Thursday, June 2, 2011
War on drugs 'just isn't working' say global leader Kofi Annan, the phoney war must end and the market must be bankrupted, legalisation is key!
The ‘War on Drugs’ is a battle that never can be won; it is also a phoney war which politicians have kept going because they see it as a route to election or re-election.
As such the debate is limited to ‘tough on crime, tough on the causes of crime’ mentality.
At this point, I should say that drugs are illegal and can kill you.
This is used a lot by the anti legalisation brigade.
So can tobacco and alcohol however both are legal.
The problem has always been tackled from the outside by politicians when the solution staring everyone in the face is legalisation.
Drugs should be legalised, many global leaders recognise this including former UN secretary general Kofi Annan.
The Global Commission on Drug Policy, whose members include former United Nations secretary general Kofi Annan and Virgin boss Sir Richard Branson, warns that the war on drugs has failed and a major policy shift is needed.
This is something which I have been campaigning on for some time on this blog.
To ‘win’ the war on drugs, you have to bankrupt the market and take it away from criminals, in order to do that; you have to make it legal.
In making drugs legal, a vast reservoir of cash can be obtained by governments which could be used to benefit society in many ways.
Sir Richard, co-founder of a group of global leaders called The Elders, said:
“The war on drugs has failed to cut drug usage,’ adding it has filled our jails, cost millions of pounds of taxpayers’ money, fuelled organised crime and caused thousands of deaths”.
Legalisation can solve many problems, in particular cutting the flow of cash to criminals who use it to fund other activity such as human trafficking and illegal arms buying.
The report by The Global Commission on Drug Policy says countries that have decriminalisation of drugs, such as Portugal in 2001, have seen problematic drug use and drug-related deaths fall.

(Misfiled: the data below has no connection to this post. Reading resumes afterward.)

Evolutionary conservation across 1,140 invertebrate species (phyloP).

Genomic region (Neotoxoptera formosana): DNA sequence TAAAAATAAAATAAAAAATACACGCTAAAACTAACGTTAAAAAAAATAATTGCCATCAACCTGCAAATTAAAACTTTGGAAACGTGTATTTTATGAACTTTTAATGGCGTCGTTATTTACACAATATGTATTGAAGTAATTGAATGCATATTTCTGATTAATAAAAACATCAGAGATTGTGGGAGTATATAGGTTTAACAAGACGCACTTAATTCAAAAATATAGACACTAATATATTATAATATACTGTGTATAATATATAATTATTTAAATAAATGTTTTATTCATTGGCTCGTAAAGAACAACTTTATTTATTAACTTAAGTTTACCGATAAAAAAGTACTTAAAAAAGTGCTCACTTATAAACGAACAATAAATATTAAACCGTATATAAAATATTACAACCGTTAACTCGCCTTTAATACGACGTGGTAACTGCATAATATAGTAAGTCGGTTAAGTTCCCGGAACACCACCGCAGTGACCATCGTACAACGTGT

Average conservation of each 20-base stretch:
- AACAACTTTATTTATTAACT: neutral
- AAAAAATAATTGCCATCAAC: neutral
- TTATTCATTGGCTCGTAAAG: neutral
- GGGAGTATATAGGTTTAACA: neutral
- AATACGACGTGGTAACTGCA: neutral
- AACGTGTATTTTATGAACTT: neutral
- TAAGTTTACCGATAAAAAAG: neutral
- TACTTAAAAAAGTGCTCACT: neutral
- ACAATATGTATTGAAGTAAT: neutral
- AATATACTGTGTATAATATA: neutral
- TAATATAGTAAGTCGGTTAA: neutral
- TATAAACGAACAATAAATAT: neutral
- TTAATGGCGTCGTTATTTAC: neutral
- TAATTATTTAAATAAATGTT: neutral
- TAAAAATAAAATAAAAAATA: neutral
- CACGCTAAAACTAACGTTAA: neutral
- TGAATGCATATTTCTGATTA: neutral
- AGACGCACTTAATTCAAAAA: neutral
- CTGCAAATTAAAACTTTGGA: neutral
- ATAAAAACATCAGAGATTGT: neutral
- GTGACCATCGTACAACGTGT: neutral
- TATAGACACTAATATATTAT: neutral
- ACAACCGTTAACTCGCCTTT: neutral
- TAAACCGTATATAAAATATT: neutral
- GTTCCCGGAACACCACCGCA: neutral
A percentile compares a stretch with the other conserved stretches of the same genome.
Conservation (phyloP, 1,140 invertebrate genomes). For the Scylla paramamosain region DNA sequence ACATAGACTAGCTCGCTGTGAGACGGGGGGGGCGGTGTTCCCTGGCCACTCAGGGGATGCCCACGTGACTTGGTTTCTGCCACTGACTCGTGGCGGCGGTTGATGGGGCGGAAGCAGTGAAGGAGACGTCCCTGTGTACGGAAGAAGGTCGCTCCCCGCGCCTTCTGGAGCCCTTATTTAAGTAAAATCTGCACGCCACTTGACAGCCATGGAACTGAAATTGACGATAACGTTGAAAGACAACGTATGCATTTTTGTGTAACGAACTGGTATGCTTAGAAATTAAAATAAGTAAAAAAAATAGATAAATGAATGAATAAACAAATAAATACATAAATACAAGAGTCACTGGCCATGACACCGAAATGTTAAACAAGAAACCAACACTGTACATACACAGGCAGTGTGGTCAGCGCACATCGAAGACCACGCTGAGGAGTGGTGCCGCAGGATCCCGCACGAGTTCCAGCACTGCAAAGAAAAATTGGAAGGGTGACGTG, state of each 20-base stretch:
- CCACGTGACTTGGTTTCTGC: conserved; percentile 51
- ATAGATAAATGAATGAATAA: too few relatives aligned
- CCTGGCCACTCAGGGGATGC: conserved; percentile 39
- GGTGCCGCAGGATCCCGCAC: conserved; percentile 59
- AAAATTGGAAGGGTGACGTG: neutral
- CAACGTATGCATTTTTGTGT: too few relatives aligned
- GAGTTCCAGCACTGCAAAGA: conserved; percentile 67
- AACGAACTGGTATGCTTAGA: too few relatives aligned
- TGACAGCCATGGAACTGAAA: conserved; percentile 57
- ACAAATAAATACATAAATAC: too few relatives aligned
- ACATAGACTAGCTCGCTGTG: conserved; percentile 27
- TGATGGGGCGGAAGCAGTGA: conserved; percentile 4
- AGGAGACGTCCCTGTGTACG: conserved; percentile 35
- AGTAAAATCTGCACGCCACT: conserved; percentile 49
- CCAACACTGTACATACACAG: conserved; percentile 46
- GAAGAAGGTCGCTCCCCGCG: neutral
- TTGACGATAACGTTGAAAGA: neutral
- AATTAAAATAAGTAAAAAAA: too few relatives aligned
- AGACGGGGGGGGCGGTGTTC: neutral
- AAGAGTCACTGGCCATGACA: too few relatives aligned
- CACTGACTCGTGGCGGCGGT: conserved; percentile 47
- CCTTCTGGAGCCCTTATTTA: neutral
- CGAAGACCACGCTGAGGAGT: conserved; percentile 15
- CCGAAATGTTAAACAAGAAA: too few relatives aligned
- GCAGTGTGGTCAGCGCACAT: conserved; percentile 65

If, it can work in Portugal, it can work in Scotland, however, decriminalisation isn’t enough, and governments must ensure that the cash generated by drugs can find its way into its coffers to fund services.
The commission is calling on UN secretary general Ban Ki-moon to help create ‘a truly coordinated and coherent global drug strategy.
They realise the need to stifle drug supply and fight organised crime and at the same time, the need to provide health services, social care and economic development to affected individuals and communities’.
Danny Kushlick, of the Transform Drug Policy Foundation, said:
“This report is a watershed moment that puts legal regulation of drugs on to the mainstream political agenda worldwide.”
The Home Office said last night it will ignore the report.
“We have no intention of liberalising our drugs laws. Drugs are illegal because they are harmful – they destroy lives”.
Why isn’t the UK Government banning alcohol and tobacco, they are equally harmful and cost the NHS millions to treat victims.
It is because there is no political will; the politics of fear and personal self interest rule, because of this, communities suffer.
We really do need a better class of politician in this country, people who aren’t afraid of losing their seats.
The war on drugs is a failure and that failure costs billions of pounds each year.
It’s time to legalise drugs.
The Campaign for Human Rights at Glasgow University